Cliff Richard - Small Corners (Digitally Remastered With Bonus Tracks)

Published Friday 11th May 2007
Cliff Richard - Small Corners (Digitally Remastered With Bonus Tracks)
Cliff Richard - Small Corners (Digitally Remastered With Bonus Tracks)

RATING 9 9 9 9 9 9 9 9 9
OUR PRODUCT CODE: 25157-12674
LABEL: EMI 094638197126
RRP: £14.99

Reviewed by Mike Rimmer

The '70s saw the establishment of a new form of gospel music where spiritual themes were explored in a pop and rock style. In America it had been called Jesus Rock but by 1977 when Cliff Richard was recording this album it had begun to be called Contemporary Christian Music or CCM. Although this wasn't the first gospel album of his career, it was certainly his most convincing where he finally drew together a lot of the songs he'd been singing live and recorded them with his current live band. Cliff himself had been enjoying a renaissance in his career which had stalled in the early '70s but had seen him heading back into the charts with songs like "My Kinda Life", "Devil Woman" and "Miss You Nights". Somehow he'd remembered how to rock again and brought those sounds to his new gospel album. In effect 'Small Corners' is part of the missing link between 1976's "Devil Woman" and the number one hit that completely restored his career, 1979's "We Don't Talk Anymore". The album itself has been out of print for quite a while so this digital re-mastered re-release is most welcome since it is an absolute classic Christian music release. The 1978 album draws on songs from some of the top songwriters of the day and features no less than three Larry Norman songs. His reworking of "Why Should The Devil Have All The Good Music" opens the album with a bunch of kids singing the Sunday school song which gives the album its title before crashing into the song itself. The song was soon established as a live favourite. Larry's "I Wish We'd All Been Ready" and "Up In Canada" are also included. The rest of the material ranges from a cover of one of Elvis's favourite gospel songs "Why Me Lord" through to the acapella hymn "When I Survey The Wondrous Cross". Cliff's version of Malcolm and Alwyn's "I Love" works nicely with a poppy approach and "Hey Watcha Say" is undoubtedly better than 2nd Chapter Of Acts' original. "Going Home" always felt like a bit of a throwaway track and "Good On The Sally Army" was penned by Allan Shiers, an obscure Christian artist that Cliff had been producing but who never enjoyed much success. Most curious of all were two songs written by a guitarist in Cliff's band, Terry Britten. Not a Christian, the song "Joseph" seemed a bit vague vocally whereas he hit the jackpot with the dynamic "Yes He Lives", a song about the resurrection from a man who didn't believe the message. Strange! Britten himself went on to pen "What's Love Got To Do With It" for Tina Turner so he shouldn't be upset that when "Yes He Lives" was released as a single it failed to chart. The album itself peaked at number 33 on its February 1978 release. Four months later when I became a Christian I can remember scoffing at one of my new friends when he had this in his collection but after listening to it round his house, it wasn't long before I bought my own copy. Musically this captures Cliff at a stage where he was combining pop and rock in a fashion that was returning him to the charts. In its own way, this is a classic and its lack of success chart-wise is more to do with the lyrical content than any musical deficiency. This re-mastered version rather incongruously gives the fan three obscure "inspirational" Cliff b-sides from the early '90s. These may fit in thematically but musically jar somewhat.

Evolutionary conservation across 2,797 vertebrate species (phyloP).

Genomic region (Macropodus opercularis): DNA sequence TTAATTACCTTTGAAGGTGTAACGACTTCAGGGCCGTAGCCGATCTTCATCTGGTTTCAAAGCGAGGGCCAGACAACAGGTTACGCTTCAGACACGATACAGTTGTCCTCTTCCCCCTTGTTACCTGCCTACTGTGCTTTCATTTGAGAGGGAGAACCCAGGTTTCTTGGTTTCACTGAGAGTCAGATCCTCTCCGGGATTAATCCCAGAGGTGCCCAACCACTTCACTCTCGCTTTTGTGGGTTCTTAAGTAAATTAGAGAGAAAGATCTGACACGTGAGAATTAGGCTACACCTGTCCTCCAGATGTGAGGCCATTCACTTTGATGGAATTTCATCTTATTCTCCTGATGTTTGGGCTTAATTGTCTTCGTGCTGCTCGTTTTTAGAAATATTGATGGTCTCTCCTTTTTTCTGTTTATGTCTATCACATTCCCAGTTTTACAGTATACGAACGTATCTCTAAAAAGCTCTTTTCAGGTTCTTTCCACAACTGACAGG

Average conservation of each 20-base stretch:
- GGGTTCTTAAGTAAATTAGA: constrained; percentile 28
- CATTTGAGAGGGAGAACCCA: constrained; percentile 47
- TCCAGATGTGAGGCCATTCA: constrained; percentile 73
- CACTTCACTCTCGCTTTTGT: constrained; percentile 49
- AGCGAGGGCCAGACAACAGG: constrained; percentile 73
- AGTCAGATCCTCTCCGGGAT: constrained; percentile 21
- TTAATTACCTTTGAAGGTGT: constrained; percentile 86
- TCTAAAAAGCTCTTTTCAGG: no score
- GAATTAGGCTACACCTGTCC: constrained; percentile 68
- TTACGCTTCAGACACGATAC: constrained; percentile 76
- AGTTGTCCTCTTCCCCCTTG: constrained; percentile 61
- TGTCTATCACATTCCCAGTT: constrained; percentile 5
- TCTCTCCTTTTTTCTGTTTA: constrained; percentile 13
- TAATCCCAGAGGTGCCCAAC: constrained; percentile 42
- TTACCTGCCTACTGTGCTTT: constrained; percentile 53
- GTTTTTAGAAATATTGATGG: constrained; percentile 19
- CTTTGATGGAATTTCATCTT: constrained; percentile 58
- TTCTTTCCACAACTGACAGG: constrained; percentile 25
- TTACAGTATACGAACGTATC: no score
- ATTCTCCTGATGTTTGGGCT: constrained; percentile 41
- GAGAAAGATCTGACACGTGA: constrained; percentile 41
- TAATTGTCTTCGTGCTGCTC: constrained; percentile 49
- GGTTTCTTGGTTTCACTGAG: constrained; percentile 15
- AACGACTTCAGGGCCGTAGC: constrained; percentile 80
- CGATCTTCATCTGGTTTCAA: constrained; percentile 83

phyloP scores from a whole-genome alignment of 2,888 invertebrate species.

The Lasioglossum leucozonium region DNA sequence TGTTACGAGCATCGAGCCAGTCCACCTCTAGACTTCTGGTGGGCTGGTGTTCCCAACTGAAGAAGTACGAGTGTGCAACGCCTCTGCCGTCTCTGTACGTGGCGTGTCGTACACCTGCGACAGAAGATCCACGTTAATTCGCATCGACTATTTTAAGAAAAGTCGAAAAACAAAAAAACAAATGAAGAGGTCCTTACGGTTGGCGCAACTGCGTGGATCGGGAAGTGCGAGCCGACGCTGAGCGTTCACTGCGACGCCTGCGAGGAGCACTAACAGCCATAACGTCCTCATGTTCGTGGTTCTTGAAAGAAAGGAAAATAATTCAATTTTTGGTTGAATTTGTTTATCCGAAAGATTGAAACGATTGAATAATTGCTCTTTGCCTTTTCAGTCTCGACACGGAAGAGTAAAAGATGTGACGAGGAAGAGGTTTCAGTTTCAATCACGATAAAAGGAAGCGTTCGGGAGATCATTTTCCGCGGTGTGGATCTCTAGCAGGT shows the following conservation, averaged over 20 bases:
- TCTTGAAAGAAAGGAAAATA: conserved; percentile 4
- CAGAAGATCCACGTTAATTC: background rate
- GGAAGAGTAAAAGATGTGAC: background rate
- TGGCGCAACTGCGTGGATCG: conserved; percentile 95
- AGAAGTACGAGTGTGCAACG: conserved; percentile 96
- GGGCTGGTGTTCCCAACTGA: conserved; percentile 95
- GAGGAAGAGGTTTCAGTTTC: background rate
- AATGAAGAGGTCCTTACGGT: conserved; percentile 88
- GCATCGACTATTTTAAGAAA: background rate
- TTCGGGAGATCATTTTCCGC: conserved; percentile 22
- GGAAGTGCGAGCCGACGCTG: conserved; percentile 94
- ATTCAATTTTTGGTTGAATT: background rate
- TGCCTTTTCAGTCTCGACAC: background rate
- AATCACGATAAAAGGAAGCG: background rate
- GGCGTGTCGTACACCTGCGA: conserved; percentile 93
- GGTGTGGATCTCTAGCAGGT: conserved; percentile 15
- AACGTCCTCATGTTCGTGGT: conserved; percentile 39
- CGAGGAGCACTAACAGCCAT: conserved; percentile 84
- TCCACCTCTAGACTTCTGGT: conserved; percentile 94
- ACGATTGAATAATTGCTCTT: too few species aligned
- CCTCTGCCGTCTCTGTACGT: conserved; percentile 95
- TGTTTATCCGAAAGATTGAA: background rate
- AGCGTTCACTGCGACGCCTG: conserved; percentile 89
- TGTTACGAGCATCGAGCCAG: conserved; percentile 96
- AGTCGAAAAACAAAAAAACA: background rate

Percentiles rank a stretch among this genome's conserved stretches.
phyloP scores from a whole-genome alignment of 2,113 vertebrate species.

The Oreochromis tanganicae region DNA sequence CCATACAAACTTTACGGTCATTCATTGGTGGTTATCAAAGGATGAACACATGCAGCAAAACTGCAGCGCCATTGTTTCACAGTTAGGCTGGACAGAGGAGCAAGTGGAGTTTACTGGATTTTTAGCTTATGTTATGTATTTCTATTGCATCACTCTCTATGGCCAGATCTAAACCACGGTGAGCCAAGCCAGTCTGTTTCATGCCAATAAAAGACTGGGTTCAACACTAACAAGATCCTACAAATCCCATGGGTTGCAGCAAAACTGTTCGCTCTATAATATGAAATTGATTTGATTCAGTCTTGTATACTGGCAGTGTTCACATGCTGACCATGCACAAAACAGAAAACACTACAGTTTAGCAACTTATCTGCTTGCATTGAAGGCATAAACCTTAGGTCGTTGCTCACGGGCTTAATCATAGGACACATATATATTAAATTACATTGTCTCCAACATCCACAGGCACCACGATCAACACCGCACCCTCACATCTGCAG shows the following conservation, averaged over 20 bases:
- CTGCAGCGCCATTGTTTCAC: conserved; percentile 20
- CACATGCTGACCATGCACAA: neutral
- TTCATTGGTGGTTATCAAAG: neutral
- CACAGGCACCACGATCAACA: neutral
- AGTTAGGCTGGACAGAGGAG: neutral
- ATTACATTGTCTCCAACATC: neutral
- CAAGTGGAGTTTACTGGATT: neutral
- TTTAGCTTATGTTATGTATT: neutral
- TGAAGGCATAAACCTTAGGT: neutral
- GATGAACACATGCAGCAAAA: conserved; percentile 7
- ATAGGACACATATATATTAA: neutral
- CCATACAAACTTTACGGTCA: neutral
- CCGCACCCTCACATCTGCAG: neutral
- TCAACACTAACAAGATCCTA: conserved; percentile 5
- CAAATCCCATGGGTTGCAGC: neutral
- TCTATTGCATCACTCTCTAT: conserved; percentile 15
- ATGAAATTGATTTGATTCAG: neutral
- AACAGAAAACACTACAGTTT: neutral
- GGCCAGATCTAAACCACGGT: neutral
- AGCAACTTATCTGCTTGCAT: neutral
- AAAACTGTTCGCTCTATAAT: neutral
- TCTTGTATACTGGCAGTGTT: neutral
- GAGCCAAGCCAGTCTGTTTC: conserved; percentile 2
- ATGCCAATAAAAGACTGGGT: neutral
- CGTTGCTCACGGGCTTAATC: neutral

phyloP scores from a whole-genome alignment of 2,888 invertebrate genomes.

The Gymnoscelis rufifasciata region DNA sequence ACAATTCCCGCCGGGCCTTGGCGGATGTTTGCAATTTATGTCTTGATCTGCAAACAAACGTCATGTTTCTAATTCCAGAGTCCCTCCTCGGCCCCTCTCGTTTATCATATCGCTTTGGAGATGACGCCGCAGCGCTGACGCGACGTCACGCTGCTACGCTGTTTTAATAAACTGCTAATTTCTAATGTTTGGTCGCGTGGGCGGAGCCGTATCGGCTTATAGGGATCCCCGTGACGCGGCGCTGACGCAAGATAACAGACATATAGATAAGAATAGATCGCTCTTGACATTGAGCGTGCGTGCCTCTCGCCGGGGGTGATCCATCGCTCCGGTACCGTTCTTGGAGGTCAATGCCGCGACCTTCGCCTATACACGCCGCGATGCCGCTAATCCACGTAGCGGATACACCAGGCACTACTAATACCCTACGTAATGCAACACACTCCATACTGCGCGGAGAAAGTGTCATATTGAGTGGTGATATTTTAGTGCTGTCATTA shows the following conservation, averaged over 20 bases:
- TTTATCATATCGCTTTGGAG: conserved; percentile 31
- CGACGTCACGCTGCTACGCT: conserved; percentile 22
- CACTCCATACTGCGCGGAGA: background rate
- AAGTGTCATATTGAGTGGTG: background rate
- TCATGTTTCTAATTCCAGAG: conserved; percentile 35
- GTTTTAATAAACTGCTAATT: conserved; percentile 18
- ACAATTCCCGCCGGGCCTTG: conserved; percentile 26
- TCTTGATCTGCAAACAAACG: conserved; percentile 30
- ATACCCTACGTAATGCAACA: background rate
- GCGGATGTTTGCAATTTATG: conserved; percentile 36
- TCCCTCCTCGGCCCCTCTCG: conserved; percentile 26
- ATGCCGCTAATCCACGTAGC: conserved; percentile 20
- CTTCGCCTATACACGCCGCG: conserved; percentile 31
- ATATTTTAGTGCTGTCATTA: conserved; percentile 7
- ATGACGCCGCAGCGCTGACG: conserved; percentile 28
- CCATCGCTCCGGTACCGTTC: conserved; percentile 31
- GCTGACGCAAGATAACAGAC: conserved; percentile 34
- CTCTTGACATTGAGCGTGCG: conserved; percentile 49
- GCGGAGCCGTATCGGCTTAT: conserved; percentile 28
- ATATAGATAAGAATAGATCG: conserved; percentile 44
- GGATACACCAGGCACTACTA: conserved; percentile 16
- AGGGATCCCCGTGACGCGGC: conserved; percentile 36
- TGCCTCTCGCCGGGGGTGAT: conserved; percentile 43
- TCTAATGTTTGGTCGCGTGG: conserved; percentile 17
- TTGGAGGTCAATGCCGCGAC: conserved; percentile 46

The opinions expressed in this article are not necessarily those held by Cross Rhythms. Any expressed views were accurate at the time of publishing but may or may not reflect the views of the individuals concerned at a later date.

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Reader Comments

Posted by David Webb in Canberra, Australia @ 08:12 on Oct 31 2007

I have this album on LP and I am delighted it is now on CD. A great album from one of the 20th Centuries top singers.

Posted by Trevor Kirk in Stoke-on-Trent @ 19:59 on May 15 2007

A good giggle for me on 'I Love' was the way bachelor boy Cliff had to re-write the line 'I like it when my wife brings me breakfast in bed'!!

The opinions expressed in the Reader Comments are not necessarily those held by Cross Rhythms.

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